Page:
For instance, consider the high-backed leather chair, angled just so before a fire place, with the side table, upon which there is sitting a whiskey tumbler half-filled with golden liquid. 
Now, imagine a brightly colored scene, with children running in the yard, a white picket fence, and a minivan in the driveway.

Obviously, the tones that these two clients are trying to achieve are very different from one another.  In the first, a quiet, sophisticated, dry voice would likely be the way to go.  Whereas, in the second situation, you would want to be much peppier – reading with a slightly greater speed and volume.

These are just two examples, but they do showcase the value of visuals.  If you aren’t fortunate enough to receive pictures with the text, then you will most likely get a scene description, and this will have to be what you use to formulate the appropriate voice and tone for the piece.  Often, you can learn a lot from the selected vocabulary, as well as the descriptors used, when trying to grasp what the client is looking for. Use your imagination to the fullest.

Thursday, January 12, 2017

A List for the New Voiceover Artist, Part II


In the last blog post, I started compiling a list of tips that you might want to consider as you begin to break into the voiceover industry.  There is so much to think about when you start on any new career path, but because this field generally requires that you run your own business as well, there is even more to concern you.  However, when you establish the right work habits, you will find it is much easier to build a career to be proud of. So, I continue that list here.

Do Not Bring Your Phone into the Recording Studio I know, I know, I know… everyone has a phone these days, and everyone wants you to respond to them immediately.  But, it is absolutely never a good idea to bring a cell phone into the recording booth.  Not only can the phone cause interference with the recording equipment, all of the little sounds that it emits (even the slightest vibration) will be picked up in the recording.  If you have reason to suspect that someone might need to get ahold of you, try to avoid scheduling recording time for that day, or leave your phone outside the booth, but take regular breaks to check it.

Set Up Your Station for Fewer Interruptions This is something that people generally get better at with time.  Undoubtedly, you will find yourself shuffling papers, turning pages, or doing something of a similar nature as you record, which will ultimately cause background noise that will have to be edited out.  You can cut down on this by setting up your station in the right way, aligning the pages so you have to do very minimal movement.

Care For Your Website, as You Do Your Voice Long before he or she has met you, a potential client can find your website.  That means that your website will be what first impressions are based upon.  If a potential client happened upon your website today, what would he or she think about you?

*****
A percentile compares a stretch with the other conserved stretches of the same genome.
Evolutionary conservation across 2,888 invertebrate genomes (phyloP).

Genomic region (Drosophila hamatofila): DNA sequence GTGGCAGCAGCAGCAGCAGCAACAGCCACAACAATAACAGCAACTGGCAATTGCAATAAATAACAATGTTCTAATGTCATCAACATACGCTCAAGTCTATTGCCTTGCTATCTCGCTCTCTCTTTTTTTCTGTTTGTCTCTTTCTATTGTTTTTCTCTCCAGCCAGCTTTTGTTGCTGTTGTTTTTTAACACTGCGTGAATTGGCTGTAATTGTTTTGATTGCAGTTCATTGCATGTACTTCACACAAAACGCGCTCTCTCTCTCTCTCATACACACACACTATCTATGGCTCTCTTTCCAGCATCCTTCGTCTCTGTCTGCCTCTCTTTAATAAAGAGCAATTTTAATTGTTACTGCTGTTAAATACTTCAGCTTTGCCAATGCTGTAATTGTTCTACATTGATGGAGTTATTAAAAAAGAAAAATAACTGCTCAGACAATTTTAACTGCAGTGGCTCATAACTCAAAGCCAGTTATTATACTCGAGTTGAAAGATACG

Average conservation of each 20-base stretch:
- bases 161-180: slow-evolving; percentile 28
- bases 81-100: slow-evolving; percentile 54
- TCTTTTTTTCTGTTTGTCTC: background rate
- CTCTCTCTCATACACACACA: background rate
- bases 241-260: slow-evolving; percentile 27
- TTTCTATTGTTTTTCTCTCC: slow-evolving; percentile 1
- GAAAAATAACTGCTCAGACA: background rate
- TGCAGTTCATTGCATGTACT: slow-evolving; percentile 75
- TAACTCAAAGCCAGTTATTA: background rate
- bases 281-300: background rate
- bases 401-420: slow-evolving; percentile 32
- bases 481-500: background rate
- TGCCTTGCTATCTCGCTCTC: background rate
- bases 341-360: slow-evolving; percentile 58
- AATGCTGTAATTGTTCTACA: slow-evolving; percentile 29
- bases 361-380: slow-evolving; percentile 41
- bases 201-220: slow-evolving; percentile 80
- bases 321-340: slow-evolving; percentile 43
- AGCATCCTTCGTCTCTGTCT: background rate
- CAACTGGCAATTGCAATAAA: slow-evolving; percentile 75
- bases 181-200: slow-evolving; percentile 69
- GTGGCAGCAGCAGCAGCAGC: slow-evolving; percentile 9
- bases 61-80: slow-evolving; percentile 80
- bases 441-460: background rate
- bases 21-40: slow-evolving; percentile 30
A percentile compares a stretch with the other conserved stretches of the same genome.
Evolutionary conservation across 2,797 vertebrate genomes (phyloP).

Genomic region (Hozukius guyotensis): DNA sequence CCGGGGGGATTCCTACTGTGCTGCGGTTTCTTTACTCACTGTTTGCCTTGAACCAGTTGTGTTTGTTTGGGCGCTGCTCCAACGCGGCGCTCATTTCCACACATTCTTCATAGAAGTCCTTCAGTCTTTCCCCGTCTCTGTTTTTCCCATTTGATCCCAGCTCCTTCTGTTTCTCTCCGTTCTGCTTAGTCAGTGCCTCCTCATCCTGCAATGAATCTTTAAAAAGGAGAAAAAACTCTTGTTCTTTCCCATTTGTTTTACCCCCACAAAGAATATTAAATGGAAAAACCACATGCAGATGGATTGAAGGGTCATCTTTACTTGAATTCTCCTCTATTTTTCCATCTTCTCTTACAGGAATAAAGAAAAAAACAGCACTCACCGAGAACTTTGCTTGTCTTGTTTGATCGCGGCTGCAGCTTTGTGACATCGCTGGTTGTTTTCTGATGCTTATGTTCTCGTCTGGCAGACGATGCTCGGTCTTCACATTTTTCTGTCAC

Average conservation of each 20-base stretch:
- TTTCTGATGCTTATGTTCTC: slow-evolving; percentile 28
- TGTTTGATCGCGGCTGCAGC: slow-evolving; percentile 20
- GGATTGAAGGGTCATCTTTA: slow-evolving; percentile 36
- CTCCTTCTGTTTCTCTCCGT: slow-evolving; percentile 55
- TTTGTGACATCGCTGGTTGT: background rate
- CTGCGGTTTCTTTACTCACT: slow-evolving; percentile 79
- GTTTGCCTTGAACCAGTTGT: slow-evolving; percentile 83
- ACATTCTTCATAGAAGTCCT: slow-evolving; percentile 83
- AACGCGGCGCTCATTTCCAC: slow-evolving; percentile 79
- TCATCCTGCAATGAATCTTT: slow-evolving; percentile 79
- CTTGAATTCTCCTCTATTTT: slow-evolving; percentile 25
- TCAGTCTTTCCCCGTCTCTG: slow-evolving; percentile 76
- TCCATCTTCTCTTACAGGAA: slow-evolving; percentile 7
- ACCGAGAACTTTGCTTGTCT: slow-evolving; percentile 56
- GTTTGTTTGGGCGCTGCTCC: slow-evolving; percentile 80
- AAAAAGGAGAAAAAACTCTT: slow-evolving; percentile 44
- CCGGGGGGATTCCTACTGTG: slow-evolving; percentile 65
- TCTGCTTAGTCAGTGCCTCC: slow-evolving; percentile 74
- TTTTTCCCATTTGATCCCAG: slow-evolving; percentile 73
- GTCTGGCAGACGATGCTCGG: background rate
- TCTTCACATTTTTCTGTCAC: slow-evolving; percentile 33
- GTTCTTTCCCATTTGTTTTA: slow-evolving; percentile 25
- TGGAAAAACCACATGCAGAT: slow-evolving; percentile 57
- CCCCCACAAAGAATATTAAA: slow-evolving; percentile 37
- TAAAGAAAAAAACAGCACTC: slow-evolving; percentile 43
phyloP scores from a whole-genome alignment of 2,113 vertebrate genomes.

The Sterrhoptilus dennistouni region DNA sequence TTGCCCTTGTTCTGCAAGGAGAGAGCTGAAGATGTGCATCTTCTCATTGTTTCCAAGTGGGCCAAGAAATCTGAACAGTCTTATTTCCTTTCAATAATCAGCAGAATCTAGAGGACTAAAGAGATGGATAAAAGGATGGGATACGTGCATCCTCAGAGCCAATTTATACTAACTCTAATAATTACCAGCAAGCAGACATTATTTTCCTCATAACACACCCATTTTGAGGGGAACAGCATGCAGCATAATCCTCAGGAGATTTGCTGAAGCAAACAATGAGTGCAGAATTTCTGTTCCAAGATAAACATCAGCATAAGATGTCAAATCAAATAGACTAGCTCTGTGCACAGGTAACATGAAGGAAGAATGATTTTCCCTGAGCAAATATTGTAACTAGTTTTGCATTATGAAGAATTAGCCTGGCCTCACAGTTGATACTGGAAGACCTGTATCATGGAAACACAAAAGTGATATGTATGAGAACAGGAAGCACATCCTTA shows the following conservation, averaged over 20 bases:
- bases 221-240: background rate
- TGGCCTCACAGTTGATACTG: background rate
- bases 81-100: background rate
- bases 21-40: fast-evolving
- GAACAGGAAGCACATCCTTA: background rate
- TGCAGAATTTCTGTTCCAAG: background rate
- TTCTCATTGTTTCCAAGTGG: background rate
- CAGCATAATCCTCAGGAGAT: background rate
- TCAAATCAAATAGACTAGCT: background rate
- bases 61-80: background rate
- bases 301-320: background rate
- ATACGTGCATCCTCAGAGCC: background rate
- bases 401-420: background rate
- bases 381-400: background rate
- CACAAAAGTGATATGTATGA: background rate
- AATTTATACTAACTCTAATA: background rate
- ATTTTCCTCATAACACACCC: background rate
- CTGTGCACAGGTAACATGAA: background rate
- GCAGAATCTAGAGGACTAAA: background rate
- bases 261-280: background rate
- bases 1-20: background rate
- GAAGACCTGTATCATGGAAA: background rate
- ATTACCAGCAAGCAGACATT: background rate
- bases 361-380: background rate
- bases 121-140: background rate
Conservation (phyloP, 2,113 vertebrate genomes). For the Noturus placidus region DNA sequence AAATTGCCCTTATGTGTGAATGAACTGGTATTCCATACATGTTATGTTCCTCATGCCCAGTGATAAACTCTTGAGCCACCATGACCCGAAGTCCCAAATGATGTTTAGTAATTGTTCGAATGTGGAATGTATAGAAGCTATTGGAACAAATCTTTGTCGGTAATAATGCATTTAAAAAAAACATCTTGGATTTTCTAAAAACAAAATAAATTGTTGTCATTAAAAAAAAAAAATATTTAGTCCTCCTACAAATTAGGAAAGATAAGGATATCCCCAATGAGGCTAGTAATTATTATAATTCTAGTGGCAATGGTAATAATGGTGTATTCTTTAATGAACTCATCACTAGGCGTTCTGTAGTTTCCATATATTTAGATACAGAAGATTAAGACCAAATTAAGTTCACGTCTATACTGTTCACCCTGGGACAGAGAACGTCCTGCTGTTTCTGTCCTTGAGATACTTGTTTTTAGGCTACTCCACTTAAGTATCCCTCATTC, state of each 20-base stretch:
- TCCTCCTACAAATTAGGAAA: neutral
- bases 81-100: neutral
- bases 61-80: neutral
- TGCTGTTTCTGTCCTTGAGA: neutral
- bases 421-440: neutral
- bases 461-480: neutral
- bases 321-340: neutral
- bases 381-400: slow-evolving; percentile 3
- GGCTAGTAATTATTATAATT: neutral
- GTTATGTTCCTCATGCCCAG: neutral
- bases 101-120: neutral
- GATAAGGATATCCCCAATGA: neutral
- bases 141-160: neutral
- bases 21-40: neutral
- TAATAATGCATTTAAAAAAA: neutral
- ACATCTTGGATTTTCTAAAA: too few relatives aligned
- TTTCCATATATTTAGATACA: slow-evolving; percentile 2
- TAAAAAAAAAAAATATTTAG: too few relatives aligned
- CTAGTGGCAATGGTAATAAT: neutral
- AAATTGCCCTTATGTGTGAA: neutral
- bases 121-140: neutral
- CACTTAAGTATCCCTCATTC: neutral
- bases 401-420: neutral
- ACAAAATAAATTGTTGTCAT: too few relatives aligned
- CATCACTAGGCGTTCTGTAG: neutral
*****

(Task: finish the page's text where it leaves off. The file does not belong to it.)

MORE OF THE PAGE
Keep an Open Mind, and Maintain Patience You will, I promise, at some point during your career as a voiceover artist, come upon a client who is extremely fussy, hard to please, or downright aggravating.  If you want to ensure that you keep the job, and you want to give that person every reason to recommend you to others, then you must maintain your patience and keep an open mind.
If all that fails don't be afraid to simply suggest they find another talent and move on.

Wednesday, January 11, 2017

A List for the New Voiceover Artist


As you get started in this industry, there will be many challenges, many obstacles to overcome.  However, if you have the right foundation, if you care for your voice in the right way, and you have a healthy dose of business sense, you can accomplish a lot.  That said, I have compiled a list of considerations to keep in mind as you make your way.

Always Have a Glass of Water Nearby… Always! I cannot emphasize this enough.  It is so important to care for your voice, and that begins by staying hydrated.  You want your voice to be ready on command.  After all, if a prospective client calls, you want to answer the phone with a strong and confident voice.  Always have water at hand, in case you need some hydration.

Avoid Congestion Easier said than done, I know, but do everything in your power to keep your sinuses clear, because congestion is our enemy.  It has a major impact on the sound of your speech, which will undoubtedly cause trouble in the recording booth.  Practice proper hygiene to avoid illness, use allergy medication as necessary, and keep nose spray on hand to help break up congestion when it does form. 

Do Not Avoid Cardio Exercise It is essential! Cardiovascular exercise on a regular basis will build up your stamina and reduce the risk of becoming winded after being in the recording booth for a while.
Check out Gary Catona's Ultimate Voice Builder DVD!

Keep Practicing in Your Free Moments Voice exercises are still taught and used because they have proven very effective.  The more you focus on your breathing, on your annunciation, and your articulation, the better you will become as a voice artist.  So, take advantage of those free moments.